Background: The advent of molecular targeted agents (MTA) has opened a new era of therapy in oncology. However, some of the toxicities and side-effects of these new drugs are not explored as is the case with the potential impact of MTA on sexuality. This study aimed to prospectively evaluate health-related quality of life (HRQoL), depression and sexual function in advanced cancer patients treated in a Phase I drug unit evaluating MTA.
Patients and methods: [corrected] In total, 63 of 74 eligible patients agreed to participate in the study. Four validated self-questionnaires were used: the Medical Outcomes Study Short-Form General Health Survey (SF12), the short form Beck Depression Inventory (BDI), the International Index of Erectile Function (IIEF) and the Female Sexual Function Index (FSFI). Forty-seven patients (75%) responded at baseline and 31 (65%) at 1-month.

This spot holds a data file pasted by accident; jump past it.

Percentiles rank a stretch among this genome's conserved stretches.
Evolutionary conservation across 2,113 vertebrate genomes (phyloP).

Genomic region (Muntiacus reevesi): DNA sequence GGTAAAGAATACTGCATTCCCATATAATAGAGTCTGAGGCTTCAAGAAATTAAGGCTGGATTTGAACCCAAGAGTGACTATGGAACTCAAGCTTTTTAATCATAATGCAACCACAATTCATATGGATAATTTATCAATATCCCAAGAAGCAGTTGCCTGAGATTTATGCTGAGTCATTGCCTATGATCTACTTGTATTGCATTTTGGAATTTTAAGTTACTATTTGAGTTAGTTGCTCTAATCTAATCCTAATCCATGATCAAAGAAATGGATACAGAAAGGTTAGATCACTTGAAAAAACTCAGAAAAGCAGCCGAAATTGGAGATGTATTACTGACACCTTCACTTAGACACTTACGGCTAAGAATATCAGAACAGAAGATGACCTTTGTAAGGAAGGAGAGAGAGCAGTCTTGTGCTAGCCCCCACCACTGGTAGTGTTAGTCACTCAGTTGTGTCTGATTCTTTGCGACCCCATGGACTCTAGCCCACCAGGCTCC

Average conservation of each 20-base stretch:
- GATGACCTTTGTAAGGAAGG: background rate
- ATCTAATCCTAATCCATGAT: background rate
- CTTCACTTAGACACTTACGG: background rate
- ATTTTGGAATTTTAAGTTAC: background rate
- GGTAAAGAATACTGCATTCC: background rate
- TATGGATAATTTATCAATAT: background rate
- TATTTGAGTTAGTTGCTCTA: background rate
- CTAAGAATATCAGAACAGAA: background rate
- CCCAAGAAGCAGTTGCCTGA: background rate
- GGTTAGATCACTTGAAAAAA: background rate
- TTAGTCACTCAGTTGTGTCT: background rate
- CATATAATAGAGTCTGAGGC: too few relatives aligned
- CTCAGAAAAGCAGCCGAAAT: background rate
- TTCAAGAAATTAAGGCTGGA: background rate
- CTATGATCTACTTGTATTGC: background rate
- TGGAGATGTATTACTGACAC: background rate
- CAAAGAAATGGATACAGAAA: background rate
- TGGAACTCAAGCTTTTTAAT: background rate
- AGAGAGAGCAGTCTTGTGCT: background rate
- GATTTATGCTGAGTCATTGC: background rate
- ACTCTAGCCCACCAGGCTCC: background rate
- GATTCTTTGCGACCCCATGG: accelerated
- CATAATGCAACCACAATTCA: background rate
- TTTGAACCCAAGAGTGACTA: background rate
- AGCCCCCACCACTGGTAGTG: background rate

Results: This is the first evaluation of HRQoL, depression and sexual function in a Phase I drug unit. At baseline, patients had a good mental and physical function despite their disease progression. The response rate was 75% for sexual questionnaires. For 57% of females and 68% of males, quality of sexual life was a subject of interest. After 1-month of treatment, sexual dysfunction included lack of lubrication and comfort in females and erectile dysfunction in males with a statistical association of anti-angiogenic inhibitors in males (p=0.04).
Conclusions: Patients on MTA in Phase I clinical trials had a preserved mental and physical activity whereas their sexual activity declined in both sexes. The impact of MTA on HRQoL and especially sexual function should be routinely assessed in further studies to better understand their potential impact in advanced cancer patients.
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